International Arbitration Wrap: Brexit Arbitration
Brexit Arbitration? Dispute Settlement Under the European Union and United Kingdom Withdrawal Agreement
On November 14, 2018, the European Commission published a fact sheet on the United Kingdom’s withdrawal agreement with the European Union. Disputes as to the interpretation of the withdrawal agreement would initially be heard by a Joint Committee. If no solution is found, either party can refer the dispute to binding arbitration to the Permanent Court of Arbitration. However, where the dispute involves a question of EU law, the arbitration panel must refer the question to the Court of Justice of the European Union for a binding ruling. The arbitration panel would be composed of five members and the rules of procedure are set out in an annex to the agreement, which also contains an arbitrator code of conduct. Notably, dissenting opinions of the arbitration panel shall not be published. Parties “shall take any measures necessary to comply in good faith with the arbitration panel ruling,” within an agreed period of time. See Withdrawal Agreement, Art. 175.
The withdrawal agreement contains interesting approaches to remedies in case of non-compliance. Compliance measures may be reviewed by the original arbitration panel and the agreement provides for temporary remedies and penalties in the case of non-compliance. If compliance is not restored, the agreement allows for proportionate suspension of the withdrawal agreement itself. Such suspension is subject to review by the arbitration panel.
The text of the withdrawal agreement is under parliamentary review and scheduled for a vote in the UK on December 11, 2018. If approved, the agreement would go to a vote in the European Parliament.
Second Circuit Joins Other Circuits Regarding Ambiguous Language in Arbitration Awards
It’s not over till it’s over, and even then it’s not necessarily over. That is the ruling of the United States Court of Appeals for the Second Circuit on a relatively small but important point in arbitration law. Ordinarily, when parties contract for arbitration, the agreement authorizes arbitrators to render an award with finality. Once they have done so, their work is done and they have no further power. The doctrine is known by the latin phrase functus officio, and has been applied to prevent any further litigation of the issues decided. However, the Second Circuit has joined the Third, Fifth, Sixth, Seventh, and Ninth Circuits in approving an exception to functus officio where an arbitration award is ambiguous, holding that the arbitrators retain authority to clarify that award.
The case is General Re Life Corporation v. Lincoln National Life Insurance, No. 17-2496-CV, 2018 WL 6186078, --F.3d-- (2d Cir. Nov. 28, 2018), in which General Re increased reinsurance premiums to be paid by Lincoln National, who then demanded arbitration to challenge the rate increase. The arbitration panel sided with General Re on the rate increase, which triggered Lincoln National’s right to “recapture” the reinsured policies, ending the reinsurance, retroactively to a specific date. The arbitrators retained jurisdiction to resolve any disagreement on how to calculate a refund of premiums paid after the retroactive recapture date. The parties disagreed on how to calculate the refund, and the arbitrators issued a clarification because the award contained “ambiguities.” General Re challenged the clarification and sought confirmation of the original arbitration award in federal district court. The District Court of Connecticut, however, accepted the clarification of the award. Giving the arbitrators the customary deference they are due from the courts, the Second Circuit accepted that there were such ambiguities in the original award and ruled that the arbitrators retained the power to clarify the award, including a clarification that the award did not modify the reinsurance contractual language on rate refunds. Given that there can be no appeal from arbitration, there are times when more than a technical clarification is required and is fairly understood as within the scope of what arbitrators need to decide. The Second Circuit’s decision is a triumph of common sense over technicality and very supportive of arbitration.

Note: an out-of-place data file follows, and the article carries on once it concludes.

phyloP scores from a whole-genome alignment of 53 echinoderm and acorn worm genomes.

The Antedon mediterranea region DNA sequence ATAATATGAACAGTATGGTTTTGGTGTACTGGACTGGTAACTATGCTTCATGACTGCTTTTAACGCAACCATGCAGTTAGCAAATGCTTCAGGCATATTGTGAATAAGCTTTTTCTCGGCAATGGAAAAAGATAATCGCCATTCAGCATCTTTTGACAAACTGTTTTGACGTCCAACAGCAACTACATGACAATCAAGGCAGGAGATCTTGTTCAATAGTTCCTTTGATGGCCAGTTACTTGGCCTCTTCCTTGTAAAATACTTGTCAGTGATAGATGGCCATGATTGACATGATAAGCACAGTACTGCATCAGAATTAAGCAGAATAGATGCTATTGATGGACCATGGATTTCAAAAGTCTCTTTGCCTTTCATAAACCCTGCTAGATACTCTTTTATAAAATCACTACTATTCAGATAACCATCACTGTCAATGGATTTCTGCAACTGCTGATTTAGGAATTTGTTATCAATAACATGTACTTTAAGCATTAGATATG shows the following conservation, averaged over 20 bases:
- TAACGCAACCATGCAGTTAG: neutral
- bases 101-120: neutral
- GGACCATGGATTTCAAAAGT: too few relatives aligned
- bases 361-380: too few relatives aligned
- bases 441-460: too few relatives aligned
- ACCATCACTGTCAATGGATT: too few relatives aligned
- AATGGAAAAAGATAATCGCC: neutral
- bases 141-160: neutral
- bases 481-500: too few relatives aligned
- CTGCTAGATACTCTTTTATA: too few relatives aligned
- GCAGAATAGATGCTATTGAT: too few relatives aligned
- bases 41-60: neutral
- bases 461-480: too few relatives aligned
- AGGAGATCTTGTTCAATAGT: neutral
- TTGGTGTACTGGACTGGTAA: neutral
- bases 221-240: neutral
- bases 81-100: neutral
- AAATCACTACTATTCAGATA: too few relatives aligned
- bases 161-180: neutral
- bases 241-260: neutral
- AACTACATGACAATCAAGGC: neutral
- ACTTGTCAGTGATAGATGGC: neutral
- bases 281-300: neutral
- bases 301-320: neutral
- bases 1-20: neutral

Fraud Claims Continue in the Stati v. Kazakhstan Matter
In 2013, a Swedish Chamber of Commerce tribunal awarded the Stati claimants approximately $500 million against Kazakhstan for breaching the Energy Chart Treaty.
Since then, Kazakhstan has continued to allege that the Stati parties committed fraud, which influenced the arbitrators’ award. In particular, Kazakhstan contends that the Stati parties fraudulently claimed fictitious costs for the construction of a liquefied petroleum gas plant. The Stati parties have denied the allegations. This long-running dispute, argued in several different international venues related to enforcement of the award, has recently resulted, on November 6, 2018, with the Amsterdam Court of Appeal providing Kazakhstan with the opportunity to study approximately 70,000 recently disclosed documents.
Kazakhstan was then permitted to make further arguments on why the award should not be enforced on public policy grounds. The Amsterdam Court of Appeal did note that it did not see sufficient cause, based on the currently available papers, to decide that the arbitral awards were obtained by fraud. See id. at 2.21.
- Related Practices